1. Keeping a close eye on the investor’s portfolio.

In almost half the cases the SEC looked into, the advisor was not spending the proper amount of time monitoring each client’s investment. Sometimes that could prove costly by something as simple as recommending mutual funds, when there was a cheaper rate in the same class if more research had been done.

Inattention can also have investors incur additional expenses they did not approve like wrap fees, when they get charged when RIA advisors may not have fully explained their fees, or sub-advisors recommend trades without factoring in the cost without checking with the main advisor.

Sometimes, with so many clients, advisors will implement automatic rebalancing to make sure the investment is taken care of. Unfortunately, that can mean mutual funds assessing short-term redeeming fees. Again, fees the client was not expecting.

2. Possible conflict of interest may not be monitored as much when there are people in branch offices.

The main point of using an RIA is that the advice is going to be solely in the best interest of the investor.

If an advisor in a branch office has a financial interest in recommending a client invest in a certain stock or mutual fund, it is much harder to discover when the advisor is not close to the main office. Such financial interest typically gives rise to a conflict of interest, which must be adequately disclosed to the client prior to the investment recommendation.

3. Without full knowledge of the rules, RIA advisors could recommend improper investments.

The advisor could recommend unregistered or private investments not suited to the investor’s portfolio. An investor may be looking toward investing in low-risk securities, but the inexperienced or reckless advisor could recommend high-risk investments, thus going against the entire reason for going to an RIA.

These shortcomings can result in a lower than expected return for the investor.

Here are some tips to make sure you are dealing with a quality RIA:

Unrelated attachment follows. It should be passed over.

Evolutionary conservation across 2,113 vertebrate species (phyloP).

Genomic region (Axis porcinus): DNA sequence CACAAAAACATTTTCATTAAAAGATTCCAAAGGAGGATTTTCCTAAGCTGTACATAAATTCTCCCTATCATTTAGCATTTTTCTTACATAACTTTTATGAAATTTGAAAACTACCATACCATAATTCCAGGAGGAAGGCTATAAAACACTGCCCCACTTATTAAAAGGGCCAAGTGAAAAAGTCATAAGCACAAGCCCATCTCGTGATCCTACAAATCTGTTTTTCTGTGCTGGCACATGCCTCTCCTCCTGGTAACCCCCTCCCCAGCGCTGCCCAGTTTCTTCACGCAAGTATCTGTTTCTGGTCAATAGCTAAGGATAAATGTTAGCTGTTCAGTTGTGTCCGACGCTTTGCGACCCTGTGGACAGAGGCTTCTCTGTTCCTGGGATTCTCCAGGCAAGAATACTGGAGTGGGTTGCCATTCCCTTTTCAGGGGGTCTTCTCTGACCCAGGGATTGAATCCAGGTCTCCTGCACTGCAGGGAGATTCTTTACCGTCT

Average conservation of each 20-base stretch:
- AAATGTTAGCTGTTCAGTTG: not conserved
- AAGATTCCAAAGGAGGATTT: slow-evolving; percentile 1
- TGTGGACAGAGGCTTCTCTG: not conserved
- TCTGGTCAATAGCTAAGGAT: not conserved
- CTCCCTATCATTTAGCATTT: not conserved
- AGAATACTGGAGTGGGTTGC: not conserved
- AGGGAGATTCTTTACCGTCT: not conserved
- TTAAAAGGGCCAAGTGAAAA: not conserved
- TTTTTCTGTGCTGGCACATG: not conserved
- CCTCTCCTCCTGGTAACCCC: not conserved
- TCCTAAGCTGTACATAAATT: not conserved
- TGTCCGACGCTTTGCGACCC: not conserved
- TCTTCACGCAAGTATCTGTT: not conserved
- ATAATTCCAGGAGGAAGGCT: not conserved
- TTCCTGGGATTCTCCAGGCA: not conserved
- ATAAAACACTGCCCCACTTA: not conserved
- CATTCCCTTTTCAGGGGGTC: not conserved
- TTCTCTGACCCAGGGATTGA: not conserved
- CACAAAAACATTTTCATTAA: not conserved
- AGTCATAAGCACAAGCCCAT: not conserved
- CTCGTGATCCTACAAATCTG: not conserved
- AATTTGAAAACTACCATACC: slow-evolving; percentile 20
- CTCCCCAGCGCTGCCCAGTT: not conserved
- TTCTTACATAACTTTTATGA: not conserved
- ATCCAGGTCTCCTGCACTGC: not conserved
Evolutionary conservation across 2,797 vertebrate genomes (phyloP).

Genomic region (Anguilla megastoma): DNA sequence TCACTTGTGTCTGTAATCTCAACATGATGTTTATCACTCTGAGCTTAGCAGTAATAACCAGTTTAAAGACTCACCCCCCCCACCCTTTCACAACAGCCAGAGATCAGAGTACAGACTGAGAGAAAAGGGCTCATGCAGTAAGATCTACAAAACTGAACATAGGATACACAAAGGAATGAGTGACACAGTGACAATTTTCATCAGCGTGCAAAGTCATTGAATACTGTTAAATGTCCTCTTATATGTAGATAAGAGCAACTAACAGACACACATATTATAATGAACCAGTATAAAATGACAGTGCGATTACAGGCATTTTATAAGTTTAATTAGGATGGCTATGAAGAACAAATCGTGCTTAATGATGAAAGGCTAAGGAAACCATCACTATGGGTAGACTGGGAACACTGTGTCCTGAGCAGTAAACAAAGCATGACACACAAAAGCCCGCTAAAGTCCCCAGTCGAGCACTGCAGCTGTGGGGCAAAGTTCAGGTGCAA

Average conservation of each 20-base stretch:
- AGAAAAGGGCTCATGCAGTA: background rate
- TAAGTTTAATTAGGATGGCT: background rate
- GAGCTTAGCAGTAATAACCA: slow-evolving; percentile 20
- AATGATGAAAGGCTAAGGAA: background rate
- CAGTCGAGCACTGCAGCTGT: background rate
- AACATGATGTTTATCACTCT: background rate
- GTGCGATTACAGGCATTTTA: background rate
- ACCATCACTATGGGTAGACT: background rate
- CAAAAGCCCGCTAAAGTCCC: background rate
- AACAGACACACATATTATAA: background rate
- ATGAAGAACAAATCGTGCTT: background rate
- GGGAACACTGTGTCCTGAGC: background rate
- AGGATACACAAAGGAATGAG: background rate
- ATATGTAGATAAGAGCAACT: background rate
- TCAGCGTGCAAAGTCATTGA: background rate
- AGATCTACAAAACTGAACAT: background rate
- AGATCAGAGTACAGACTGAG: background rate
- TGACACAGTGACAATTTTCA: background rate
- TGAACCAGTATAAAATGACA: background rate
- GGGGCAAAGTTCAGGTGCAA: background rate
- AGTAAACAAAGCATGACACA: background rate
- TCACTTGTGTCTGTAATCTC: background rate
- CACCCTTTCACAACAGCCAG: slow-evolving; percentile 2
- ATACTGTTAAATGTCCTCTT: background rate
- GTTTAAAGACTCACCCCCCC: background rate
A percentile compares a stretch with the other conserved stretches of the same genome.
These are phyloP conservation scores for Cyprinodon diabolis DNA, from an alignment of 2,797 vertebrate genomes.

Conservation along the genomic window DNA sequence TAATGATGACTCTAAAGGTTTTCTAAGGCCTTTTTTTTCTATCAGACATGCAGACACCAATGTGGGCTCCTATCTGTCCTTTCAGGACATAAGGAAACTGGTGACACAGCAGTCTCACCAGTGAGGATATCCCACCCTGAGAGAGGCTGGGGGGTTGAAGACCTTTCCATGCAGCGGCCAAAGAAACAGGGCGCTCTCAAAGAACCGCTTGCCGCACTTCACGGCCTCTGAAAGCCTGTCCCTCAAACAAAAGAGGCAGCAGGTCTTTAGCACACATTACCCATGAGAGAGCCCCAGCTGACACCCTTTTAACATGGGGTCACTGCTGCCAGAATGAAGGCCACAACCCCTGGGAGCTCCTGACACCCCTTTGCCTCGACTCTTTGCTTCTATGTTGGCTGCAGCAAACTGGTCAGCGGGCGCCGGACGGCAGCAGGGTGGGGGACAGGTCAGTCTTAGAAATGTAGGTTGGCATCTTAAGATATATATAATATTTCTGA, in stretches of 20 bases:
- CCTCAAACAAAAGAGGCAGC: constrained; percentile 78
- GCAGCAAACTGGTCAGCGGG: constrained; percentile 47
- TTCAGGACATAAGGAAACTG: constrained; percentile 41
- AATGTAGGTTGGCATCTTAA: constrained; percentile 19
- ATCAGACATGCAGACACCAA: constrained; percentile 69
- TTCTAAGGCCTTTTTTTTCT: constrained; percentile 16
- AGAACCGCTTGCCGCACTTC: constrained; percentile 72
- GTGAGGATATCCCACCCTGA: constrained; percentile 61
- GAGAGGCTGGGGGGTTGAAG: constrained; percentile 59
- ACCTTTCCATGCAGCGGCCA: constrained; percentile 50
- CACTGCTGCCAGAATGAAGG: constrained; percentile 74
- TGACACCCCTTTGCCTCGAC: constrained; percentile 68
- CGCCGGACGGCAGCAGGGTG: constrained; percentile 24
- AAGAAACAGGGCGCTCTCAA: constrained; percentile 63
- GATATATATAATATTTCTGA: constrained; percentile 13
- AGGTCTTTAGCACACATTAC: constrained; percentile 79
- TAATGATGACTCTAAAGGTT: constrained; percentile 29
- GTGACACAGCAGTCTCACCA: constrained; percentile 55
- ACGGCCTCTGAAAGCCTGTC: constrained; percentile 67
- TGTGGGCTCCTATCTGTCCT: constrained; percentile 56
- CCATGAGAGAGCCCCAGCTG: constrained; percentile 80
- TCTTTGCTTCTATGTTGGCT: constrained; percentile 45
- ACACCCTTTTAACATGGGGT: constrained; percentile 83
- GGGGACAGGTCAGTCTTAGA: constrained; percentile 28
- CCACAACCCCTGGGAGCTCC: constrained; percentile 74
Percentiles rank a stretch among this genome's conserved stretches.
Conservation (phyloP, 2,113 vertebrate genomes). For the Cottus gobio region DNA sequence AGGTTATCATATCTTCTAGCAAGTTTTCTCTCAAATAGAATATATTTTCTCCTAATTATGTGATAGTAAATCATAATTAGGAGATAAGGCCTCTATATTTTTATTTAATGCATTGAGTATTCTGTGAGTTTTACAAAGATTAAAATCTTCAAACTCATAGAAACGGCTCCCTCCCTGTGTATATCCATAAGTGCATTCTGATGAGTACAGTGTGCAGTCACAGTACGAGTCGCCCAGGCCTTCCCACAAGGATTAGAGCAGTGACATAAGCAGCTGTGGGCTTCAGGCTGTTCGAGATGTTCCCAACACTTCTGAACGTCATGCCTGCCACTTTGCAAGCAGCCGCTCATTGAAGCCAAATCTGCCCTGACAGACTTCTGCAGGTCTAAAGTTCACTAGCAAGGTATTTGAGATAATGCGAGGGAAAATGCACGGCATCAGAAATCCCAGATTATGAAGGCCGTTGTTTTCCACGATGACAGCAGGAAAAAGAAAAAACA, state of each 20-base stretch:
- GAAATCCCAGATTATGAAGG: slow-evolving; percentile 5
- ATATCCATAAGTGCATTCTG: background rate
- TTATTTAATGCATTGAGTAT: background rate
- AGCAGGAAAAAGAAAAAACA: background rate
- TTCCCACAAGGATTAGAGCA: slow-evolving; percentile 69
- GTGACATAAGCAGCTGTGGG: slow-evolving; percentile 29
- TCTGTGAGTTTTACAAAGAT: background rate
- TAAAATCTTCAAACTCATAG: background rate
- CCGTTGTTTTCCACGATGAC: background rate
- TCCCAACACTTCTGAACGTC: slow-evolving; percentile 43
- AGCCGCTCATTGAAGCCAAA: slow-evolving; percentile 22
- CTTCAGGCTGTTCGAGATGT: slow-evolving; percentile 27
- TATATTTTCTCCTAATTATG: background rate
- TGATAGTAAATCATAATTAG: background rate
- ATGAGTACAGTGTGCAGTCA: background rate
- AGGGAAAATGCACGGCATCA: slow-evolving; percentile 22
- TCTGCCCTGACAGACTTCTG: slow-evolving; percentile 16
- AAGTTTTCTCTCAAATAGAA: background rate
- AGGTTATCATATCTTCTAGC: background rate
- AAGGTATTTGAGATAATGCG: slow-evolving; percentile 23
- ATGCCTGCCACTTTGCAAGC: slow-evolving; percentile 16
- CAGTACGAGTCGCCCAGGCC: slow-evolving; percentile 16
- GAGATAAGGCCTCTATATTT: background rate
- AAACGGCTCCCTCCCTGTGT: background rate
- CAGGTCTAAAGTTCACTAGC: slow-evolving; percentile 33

• Find out if the RIA you are looking into is a branch or a main office. The main office usually has more experienced advisors and enforce more tightly the compliance practices to safeguard your investments.
  • If seeing fees in your statements that you were not made aware of, or are unexpected, immediately contact the advisor and seek an explanation.
  • Ask about the compliance practices of the RIA and if can get a copy of their policies. Also ask how many times the advisor is reviewed by the company for compliance.
  • If there is an investment you are not familiar with, make sure to ask what type of investment it is. Investors need to know if being advised to invest in something private, unregistered or maybe untraded before agreeing.

If the advisor is not doing their due diligence for the investor, it means the investments may not produce the return the investor is looking for.

There is a reason RIAs are gaining in popularity. Investors are looking for advice where the person is solely thinking about what is best for them.

However, with more RIAs, that means irregularities can crop up. That is why investors who are concerned about potential red flags and do not receive full and adequate answers to their questions from their RIAs should contact an experienced attorney to review their portfolio and answer their questions.

Alan Rosca is a securities lawyer with Goldman Scarlato & Penny, P.C. and an adjunct professor of securities regulation at Cleveland-Marshall College of Law in Cleveland, Ohio.

 

[i] Observations from OCIE’s Examinations of Investment Advisers: Supervision, Compliance and Multiple Branch Offices*, November 9, 2020. https://www.sec.gov/files/Risk%20Alert%20-%20Multi-Branch%20Risk%20Alert.pdf

[ii] Investment Adviser Association 2020 Evolution Revolution: A profile of the Investment Adviser Profession. https://higherlogicdownload.s3.amazonaws.com/INVESTMENTADVISER/aa03843e-7981-46b2-aa49-c572f2ddb7e8/UploadedImages/resources/Evolution_Revolution_2020_v8.pdf